Lot 1060
  • 1060

LIU WEI | Revolutionary Family Series: Travel Time (diptych)

15,000,000 - 20,000,000 HKD
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  • Liu Wei
  • Revolutionary Family Series: Travel Time (diptych)
  • oil on canvas
  • each: 150 by 100 cm; 59 by 39⅜ in.overall: 150 by 200 cm; 59 by 78¾ in.
signed in Chinese and dated 1993.2


Private Collection, Rome
Babuino Casa d’Aste, Rome, 2005
Acquired by the present owner from the above sale


XLV Esposizione Internazionale d'Arte, Marsilio ed., Edizioni La Biennale di Venizia, Venice, Italy, 1993, p. 541, no. 3

Catalogue Note

Charging Through History: Liu Wei’s Revolutionary Legacy
Liu Wei

Time in Liu Wei’s variant of reality provokes and makes mischief with time everlasting. – Chia Chi Jason Wang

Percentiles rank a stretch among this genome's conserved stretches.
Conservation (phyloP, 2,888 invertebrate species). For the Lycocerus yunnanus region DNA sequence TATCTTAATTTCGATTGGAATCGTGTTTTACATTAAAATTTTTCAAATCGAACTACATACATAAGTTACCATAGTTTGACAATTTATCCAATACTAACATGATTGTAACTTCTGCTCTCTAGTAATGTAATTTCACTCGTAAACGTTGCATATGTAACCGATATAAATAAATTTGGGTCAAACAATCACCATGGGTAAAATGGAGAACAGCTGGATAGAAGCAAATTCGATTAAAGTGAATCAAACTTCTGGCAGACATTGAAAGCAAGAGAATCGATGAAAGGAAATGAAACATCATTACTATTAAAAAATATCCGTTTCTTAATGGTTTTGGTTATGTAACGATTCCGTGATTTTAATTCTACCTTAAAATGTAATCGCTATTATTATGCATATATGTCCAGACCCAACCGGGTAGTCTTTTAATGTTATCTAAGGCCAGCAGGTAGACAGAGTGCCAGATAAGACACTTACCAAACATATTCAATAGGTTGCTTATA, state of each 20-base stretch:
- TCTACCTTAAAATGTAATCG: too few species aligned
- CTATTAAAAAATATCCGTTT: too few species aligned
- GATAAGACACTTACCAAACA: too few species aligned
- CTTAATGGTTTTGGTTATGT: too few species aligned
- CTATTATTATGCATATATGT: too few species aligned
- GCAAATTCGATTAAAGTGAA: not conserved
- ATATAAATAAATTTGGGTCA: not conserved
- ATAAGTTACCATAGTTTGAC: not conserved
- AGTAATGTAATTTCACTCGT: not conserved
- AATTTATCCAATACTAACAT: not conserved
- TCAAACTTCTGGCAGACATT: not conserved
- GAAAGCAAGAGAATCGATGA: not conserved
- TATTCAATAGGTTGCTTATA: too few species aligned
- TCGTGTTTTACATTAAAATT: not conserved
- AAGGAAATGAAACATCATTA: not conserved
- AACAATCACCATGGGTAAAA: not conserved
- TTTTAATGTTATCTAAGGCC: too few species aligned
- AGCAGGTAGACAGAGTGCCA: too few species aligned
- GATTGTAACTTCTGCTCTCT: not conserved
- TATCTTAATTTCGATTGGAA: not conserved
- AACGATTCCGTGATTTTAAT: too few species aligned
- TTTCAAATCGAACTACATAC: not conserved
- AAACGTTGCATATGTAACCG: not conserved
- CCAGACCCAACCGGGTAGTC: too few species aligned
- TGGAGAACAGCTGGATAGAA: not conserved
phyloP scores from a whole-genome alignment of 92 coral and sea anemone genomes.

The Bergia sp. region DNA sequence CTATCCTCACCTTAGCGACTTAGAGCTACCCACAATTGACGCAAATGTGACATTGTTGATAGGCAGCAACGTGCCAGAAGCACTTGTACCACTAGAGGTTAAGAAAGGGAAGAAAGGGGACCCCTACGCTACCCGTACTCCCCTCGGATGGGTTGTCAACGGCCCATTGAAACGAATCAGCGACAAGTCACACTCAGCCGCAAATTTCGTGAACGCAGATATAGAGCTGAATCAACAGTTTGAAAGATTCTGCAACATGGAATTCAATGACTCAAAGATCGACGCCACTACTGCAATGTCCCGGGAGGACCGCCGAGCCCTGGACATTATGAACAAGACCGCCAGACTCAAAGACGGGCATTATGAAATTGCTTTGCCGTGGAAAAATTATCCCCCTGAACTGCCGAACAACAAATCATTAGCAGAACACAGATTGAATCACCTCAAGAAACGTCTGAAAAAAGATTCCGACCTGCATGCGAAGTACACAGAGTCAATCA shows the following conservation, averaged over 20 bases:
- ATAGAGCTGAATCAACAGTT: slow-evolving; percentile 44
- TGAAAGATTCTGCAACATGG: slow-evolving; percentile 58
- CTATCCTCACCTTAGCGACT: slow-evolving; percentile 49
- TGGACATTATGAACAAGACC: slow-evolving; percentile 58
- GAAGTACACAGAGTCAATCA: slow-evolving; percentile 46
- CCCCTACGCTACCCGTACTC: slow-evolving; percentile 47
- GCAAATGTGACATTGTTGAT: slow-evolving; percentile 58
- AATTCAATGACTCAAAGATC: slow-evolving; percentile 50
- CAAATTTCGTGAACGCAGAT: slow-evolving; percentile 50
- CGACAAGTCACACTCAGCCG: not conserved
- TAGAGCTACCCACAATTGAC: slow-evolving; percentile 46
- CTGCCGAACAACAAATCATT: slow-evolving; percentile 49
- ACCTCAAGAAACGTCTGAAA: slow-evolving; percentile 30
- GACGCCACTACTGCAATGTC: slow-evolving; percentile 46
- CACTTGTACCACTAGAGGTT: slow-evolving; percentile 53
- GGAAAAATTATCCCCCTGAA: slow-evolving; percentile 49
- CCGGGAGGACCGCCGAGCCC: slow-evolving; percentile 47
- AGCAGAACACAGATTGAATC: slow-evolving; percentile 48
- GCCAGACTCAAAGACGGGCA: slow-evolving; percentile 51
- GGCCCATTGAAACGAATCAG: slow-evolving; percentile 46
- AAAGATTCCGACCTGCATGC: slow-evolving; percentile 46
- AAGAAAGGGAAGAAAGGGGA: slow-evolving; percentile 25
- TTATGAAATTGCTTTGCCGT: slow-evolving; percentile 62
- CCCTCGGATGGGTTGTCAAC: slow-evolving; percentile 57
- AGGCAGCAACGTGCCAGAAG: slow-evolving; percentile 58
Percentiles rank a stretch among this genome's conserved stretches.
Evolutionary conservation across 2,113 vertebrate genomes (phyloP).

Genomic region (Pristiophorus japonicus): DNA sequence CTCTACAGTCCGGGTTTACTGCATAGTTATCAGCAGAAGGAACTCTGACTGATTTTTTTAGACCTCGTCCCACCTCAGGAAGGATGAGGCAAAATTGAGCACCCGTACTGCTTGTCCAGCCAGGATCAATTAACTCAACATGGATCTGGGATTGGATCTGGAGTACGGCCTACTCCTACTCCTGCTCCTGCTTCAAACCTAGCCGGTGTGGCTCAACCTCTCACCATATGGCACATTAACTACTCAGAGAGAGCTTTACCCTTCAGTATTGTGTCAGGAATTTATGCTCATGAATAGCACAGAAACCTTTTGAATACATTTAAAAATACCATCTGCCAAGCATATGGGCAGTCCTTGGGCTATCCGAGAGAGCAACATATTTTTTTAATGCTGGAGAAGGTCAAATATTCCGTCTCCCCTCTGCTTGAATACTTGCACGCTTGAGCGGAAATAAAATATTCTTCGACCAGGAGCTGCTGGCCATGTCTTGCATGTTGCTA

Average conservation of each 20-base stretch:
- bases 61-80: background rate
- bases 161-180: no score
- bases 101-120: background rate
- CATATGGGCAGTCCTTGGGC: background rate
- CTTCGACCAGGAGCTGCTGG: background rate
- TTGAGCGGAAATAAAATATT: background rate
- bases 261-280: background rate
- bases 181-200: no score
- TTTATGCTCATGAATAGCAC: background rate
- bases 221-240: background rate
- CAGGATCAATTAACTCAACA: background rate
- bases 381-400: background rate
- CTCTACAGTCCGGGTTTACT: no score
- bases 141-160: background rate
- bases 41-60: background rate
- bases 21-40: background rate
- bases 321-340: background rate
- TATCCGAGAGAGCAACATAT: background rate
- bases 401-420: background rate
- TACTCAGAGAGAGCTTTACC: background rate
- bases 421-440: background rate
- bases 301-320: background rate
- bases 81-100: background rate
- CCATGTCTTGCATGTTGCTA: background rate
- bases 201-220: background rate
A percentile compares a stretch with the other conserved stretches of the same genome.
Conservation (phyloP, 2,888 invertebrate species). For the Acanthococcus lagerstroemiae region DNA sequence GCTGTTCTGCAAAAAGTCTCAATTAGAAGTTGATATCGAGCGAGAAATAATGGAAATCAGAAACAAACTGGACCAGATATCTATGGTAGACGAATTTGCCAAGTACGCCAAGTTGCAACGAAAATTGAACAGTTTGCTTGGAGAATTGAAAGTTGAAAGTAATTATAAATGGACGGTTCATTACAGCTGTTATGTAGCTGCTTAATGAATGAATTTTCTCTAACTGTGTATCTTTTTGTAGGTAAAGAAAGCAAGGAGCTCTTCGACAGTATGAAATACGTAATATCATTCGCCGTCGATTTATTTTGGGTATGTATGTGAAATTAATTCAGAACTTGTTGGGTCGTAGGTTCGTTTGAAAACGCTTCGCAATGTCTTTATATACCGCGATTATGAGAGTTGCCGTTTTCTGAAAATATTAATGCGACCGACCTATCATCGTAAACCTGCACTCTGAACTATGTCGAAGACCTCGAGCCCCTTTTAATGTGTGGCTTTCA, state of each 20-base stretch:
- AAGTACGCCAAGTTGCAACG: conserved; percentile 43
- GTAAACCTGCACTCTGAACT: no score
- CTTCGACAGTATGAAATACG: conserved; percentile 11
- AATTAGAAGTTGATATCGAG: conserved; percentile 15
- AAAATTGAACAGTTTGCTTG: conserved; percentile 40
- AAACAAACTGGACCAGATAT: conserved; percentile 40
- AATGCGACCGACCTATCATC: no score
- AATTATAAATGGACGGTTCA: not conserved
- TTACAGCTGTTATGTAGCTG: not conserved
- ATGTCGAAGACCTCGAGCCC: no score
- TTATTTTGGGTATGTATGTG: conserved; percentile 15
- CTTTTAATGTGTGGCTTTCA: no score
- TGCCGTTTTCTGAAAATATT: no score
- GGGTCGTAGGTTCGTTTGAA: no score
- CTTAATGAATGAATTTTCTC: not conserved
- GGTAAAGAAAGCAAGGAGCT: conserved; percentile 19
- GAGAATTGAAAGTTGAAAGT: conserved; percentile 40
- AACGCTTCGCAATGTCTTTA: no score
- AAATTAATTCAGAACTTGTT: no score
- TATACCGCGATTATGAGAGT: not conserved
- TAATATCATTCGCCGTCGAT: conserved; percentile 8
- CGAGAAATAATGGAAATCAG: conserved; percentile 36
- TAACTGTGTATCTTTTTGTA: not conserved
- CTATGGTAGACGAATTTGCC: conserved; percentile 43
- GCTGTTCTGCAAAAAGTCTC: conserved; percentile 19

Monumental and majestic, bizarrely provocative and resplendent in saturated exuberant hues, Revolutionary Family Series: Time Travel from 1993 is the second largest masterwork from Liu Wei’s most celebrated Revolutionary Family series – the only larger painting being the auction record-holding triptych executed in the following year. This magnificent chef-d’oeuvre, featuring Liu Wei’s father and mother astride two stallions, was inspired by a historical photo of Premier Zhou Enlai, the first premier of the People’s Republic of China. Liu Wei took Premier Zhou’s iconic horseback pose and appropriated the posture onto his own father and mother; the work is thus highly autobiographical and exceptional, as according to the artist’s memory he only made four works in the Revolutionary Family series that feature both of his parents. The extraordinarily striking diptych deeply impressed Achille Bonito Oliva, Artistic Director of the 45th Venice Biennale, when he visited Liu Wei at his studio; accordingly, the Italian critic and curator personally selected the work as one of three Liu Wei paintings to be shipped to Venice for exhibition at the Biennale in 1993. Charged with biting political satire, playful provocation as well as personal elements, this remarkable work fully epitomizes Liu Wei’s era-defining oeuvre that merges impertinent cynicism and deeper contemplations on history and societal transition.